Bristol has an innovative and expanding digital industry and was recently ranked as one of the top two cities in the UK Smart Cities Index (2016), which described the city as a ‘leader in open data access, energy innovation, and imaginative forms of community engagement.’
Working with Ideas for Change and Bristol City Council, we have developed The Bristol Approach: a way of working that ensures that new ‘smart city’ technologies address the needs and priorities of the people who will use them, particularly in communities that are in danger of ‘being left behind” or excluded.
We believe that using the methods of The Bristol Approach will enable technologists, businesses, artists and local people to work together to address relevant community issues using digital tools, creating a ‘smart city’ with ‘smart citizens’ at its heart.
Join in the conversation online with the hashtag #bristolapproach
The Approach is a guide to delivering projects that use sensor technologies. These projects can range from gathering and sharing data in order to monitor radiation levels in the environment to using applications that augment a mobile phone (using its existing functions to expand what it’s technically capable of). However, the principles of the Approach are relevant to other projects too.
Below are several examples of current and previous KWMC projects that utilise new technologies to meet local needs:
Girls Making History: supporting a group of young women to develop prototypes for digital tools that can be used to raise awareness of partner violence in teen relationships.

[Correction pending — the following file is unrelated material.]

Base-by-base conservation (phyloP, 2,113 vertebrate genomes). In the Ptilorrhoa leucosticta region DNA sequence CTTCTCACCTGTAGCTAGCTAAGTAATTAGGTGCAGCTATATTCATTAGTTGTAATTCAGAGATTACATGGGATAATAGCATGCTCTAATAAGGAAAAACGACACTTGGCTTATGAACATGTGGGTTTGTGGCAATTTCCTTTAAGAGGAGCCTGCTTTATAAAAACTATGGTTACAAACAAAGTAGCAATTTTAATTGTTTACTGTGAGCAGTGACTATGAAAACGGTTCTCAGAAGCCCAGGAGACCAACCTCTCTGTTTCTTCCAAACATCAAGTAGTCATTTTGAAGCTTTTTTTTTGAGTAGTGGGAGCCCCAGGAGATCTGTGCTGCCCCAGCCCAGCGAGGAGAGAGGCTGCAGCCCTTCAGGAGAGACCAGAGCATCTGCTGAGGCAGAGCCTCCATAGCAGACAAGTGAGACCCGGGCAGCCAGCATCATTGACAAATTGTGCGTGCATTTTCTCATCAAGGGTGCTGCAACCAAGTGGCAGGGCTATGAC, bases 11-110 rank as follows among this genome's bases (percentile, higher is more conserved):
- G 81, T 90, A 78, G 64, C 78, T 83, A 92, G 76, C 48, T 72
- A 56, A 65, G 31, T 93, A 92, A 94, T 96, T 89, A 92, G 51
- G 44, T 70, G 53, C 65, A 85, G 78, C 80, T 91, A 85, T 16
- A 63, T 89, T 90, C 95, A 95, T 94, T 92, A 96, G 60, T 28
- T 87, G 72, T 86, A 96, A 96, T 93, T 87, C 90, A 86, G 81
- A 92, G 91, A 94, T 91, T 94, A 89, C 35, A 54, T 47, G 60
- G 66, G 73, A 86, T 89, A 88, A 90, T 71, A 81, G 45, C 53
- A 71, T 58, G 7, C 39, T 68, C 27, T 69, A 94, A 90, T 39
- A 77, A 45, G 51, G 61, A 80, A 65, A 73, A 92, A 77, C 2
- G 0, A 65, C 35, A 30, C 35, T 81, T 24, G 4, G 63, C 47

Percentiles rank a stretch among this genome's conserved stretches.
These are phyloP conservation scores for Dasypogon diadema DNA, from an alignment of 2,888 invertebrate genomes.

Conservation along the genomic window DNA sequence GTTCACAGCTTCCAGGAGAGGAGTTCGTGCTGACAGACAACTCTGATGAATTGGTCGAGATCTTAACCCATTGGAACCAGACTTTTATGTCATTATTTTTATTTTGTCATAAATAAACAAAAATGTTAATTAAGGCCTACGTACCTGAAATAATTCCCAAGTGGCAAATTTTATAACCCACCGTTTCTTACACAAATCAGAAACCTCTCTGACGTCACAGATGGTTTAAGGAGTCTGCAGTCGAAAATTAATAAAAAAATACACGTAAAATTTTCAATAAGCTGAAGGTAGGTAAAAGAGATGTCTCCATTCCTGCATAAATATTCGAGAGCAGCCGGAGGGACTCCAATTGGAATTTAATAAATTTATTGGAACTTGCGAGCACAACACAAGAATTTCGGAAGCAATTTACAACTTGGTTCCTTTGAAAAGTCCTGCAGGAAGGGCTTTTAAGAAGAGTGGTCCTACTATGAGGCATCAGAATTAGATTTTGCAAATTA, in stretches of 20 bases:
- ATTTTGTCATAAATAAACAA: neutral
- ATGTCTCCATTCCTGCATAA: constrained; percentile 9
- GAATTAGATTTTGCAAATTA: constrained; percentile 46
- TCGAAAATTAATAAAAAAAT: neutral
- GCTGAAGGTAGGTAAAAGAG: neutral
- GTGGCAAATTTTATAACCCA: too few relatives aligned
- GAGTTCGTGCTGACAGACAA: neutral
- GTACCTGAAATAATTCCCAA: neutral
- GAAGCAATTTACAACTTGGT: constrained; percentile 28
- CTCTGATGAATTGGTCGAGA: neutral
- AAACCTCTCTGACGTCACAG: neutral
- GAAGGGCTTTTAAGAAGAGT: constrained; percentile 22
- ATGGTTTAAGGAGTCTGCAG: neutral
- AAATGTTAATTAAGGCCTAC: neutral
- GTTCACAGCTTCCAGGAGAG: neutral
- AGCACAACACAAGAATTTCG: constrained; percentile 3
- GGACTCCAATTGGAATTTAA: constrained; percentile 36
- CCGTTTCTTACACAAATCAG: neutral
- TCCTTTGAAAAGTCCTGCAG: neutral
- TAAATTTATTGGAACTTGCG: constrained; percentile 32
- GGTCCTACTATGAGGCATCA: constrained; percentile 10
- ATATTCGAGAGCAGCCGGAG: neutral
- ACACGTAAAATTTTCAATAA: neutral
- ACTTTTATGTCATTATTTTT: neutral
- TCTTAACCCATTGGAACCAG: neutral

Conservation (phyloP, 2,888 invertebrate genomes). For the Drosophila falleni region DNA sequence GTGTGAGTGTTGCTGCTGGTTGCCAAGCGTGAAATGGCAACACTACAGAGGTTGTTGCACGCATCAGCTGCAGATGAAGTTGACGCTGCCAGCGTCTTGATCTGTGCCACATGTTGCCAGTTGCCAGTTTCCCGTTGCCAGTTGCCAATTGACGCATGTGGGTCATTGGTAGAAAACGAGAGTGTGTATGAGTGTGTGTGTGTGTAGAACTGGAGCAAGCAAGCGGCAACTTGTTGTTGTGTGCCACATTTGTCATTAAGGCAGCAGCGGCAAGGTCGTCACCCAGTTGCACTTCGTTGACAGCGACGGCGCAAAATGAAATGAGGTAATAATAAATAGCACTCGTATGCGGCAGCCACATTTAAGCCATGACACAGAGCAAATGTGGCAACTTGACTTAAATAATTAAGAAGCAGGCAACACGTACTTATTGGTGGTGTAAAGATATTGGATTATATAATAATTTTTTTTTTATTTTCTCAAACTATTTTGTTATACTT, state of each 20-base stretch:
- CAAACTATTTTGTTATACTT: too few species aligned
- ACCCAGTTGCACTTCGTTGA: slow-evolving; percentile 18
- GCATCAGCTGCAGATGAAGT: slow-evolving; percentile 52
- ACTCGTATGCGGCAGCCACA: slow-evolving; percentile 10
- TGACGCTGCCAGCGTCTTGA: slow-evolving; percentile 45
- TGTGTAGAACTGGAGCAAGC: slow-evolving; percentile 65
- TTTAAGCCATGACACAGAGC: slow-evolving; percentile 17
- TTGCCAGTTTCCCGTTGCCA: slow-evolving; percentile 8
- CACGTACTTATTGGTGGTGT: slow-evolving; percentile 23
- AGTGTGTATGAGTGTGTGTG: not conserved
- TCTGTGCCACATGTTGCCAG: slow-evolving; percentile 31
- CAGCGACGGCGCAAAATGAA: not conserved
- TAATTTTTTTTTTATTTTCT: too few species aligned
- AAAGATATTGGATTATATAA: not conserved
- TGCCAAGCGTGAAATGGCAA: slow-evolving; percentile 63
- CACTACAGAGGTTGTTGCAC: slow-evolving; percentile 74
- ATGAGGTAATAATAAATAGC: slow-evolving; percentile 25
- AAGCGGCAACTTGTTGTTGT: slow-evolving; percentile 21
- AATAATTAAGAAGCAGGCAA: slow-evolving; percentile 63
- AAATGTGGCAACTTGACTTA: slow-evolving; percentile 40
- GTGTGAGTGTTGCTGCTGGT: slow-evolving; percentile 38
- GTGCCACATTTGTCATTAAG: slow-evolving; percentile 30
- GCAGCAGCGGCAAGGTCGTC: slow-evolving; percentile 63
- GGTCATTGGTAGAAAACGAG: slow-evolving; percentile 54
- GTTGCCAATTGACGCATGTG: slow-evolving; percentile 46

IES Cities: creating a series of apps that meet local needs and use open data (such as the locations of trees and air quality) and information uploaded by local people, such as photographs and polls.
3eHouses: using ‘smart metres’ to monitor electricity usage in local homes and working with an artist to visualise the information in creative, fun and accessible ways.
The Junior Digital Producer Programme: supporting young people to develop skills in data visualisation and coding as they work with communities to deliver a project that has a positive social impact.
In early 2016, we worked with artists Paul Hurley and Caleb Parkin and communities across Bristol to identify issues that people were passionate about tackling:
Diverse groups of residents, artists, technologists, makers and activists are forming around these issues. Together, they’re following the six steps of The Bristol Approach (shown below) to investigate if sensors or other sensing technologies could be used to gather relevant data and tackle the issues.
The Bristol Approach framework contains three phases and three sets of actions and it has been structured to ensure that community technology programmes are driven by issues that are relevant to local needs and take place at community level, with local people actively involved in design, testing and evaluation.
The three phases are:
The three sets of actions are
This is explained in the diagram below.
For more detailed information about the framework download The Bristol Approach booklet.
If your community has an issue or challenge that you think sensor technology could help to tackle, please contact Makala on 0117 903 0444. If you are interested in working with us to develop technical solutions or manufacture casings for new sensor technologies please contact Carolyn.